Brain abscess

Introduction

o Brain abscess is a suppurative collection of microbes within the brain parenchyma.
o The lesions can be single or multi-focal.
o This condition has a higher prevalence in areas with high HIV rates.
o In developed countries brain abscesses make up a small percentage of space occupying intracranial lesion cases.
o Brain abscess can theoretically arise from any pathogenic micro-organism (bacteria, fungi or parasite).
o There are different risk factors for each infectious agent.
o Brain abscesses can be polymicrobial or can be cryptogenic (unknown cause).
o Entry of organisms into the brain can be through direct extension or haematogenous spread.
o Multiple abscesses and abscesses in the grey-white matter junction are more likely to be due to haematological spread.

Presentation

o Headache
o Fever
o Focal neurology

History

o Recent history of upper respiratory tract infection including otitis media?
o History of meningitis?
o Recent dental procedure or infection?
o Recent neurosurgical procedure?
o History of endocarditis?
o HIV status or immunocompromised?
o IV drug use
o Does the patient have diabetes mellitus?
o History of chronic granulomatous disease?
o Currently on haemodialysis?

Vital signs

o Assess for cushings triad – irregular respirations, bradycardia and systolic hypertension.

Examination findings

o Assess the patient’s airways, breathing and circulation.

Full neurological examination

• Cranial nerve palsy – Third or sixth palsy
• Variable focal neurology
• Papilloedema
o Positive kernig or brudzinski sign

Cardiovascular examination

• May be signs suggestive of endocarditis – murmur, poor dentition e.t.c.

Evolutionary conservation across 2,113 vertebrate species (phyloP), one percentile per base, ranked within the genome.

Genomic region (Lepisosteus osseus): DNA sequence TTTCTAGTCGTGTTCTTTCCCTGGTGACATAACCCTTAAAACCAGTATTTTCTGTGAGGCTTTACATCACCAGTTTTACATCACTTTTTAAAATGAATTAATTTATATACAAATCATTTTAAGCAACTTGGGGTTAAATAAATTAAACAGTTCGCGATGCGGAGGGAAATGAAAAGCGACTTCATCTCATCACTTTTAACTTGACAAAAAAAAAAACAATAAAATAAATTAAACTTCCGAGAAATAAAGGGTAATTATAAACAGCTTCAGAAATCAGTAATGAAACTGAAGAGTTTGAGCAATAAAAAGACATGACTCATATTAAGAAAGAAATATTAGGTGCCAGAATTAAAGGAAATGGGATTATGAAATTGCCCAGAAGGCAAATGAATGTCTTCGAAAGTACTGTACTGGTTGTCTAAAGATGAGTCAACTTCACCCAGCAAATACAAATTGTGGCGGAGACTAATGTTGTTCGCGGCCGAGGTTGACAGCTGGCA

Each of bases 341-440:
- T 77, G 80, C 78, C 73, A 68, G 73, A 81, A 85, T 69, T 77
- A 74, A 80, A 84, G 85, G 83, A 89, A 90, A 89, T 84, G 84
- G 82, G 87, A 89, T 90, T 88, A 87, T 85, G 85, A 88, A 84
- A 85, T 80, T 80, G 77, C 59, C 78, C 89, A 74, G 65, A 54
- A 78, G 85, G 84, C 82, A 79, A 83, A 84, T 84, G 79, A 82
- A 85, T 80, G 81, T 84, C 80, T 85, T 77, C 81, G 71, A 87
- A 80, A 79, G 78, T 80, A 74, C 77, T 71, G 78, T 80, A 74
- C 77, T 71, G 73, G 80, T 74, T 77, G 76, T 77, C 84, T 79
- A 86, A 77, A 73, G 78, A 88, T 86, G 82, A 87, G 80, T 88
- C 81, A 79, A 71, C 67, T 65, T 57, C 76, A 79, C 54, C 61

Laboratory investigation

o Full blood count - leukocytosis
o Serum erythrocyte sedimentation rate - raised
o Serum C-reactive protein - raised
o Serum Prothrombin time (PT) and Partial thromboplastin time (PTT) - normal
o Blood culture – positive/negative
o Serum toxoplasma titre – positive/negative

Radiological investigations

o CT or MRI brain – one or more ring enhancing lesions
o CT chest, abdomen, and pelvis – this is to screen for malignancy and is negative

Special investigations

o Bone scan – this is to screen for malignancy and is negative
o Lumbar puncture – rarely performed, but used to test for a Toxoplasma abscess

Management

o The management for different organisms are very similar, however different anti-microbials will be used dependent on known sensitivities.
o Initially the patient’s airways, breathing and circulation should be stabilized.
o Initial empirical antibiotic therapy:
• IV vancomycin 15mg/kg every 12 hour AND IV metronidazole 500mg every 6 hours AND IV ceftriaxone 2g every 12 hours.
o Prophylactic anticonvulsant monotherapy (monitor interaction with antibiotics):
• Oral phenytoin 1g on first day, followed by 300-600mg o.d. in 3 divided doses
• Oral carbamazepine 200-400mg b.d.
o Corticosteroid is used in acutely decompensating patients.
• IV dexamethasone 10mg stat dose, followed by 4-6mg orally every 6 hours.
o Surgical decompression
• Relieves mass effect on the brain.
• Obtain sample for culture.
• Decreases the infectious burden.
• Risk of spreading infection to ventricular system.

Complications

Short term:

• Ventriculitis
• Hyponatraemia

Short/Long term:

• Seizures
• Hydrocephalus
• Death

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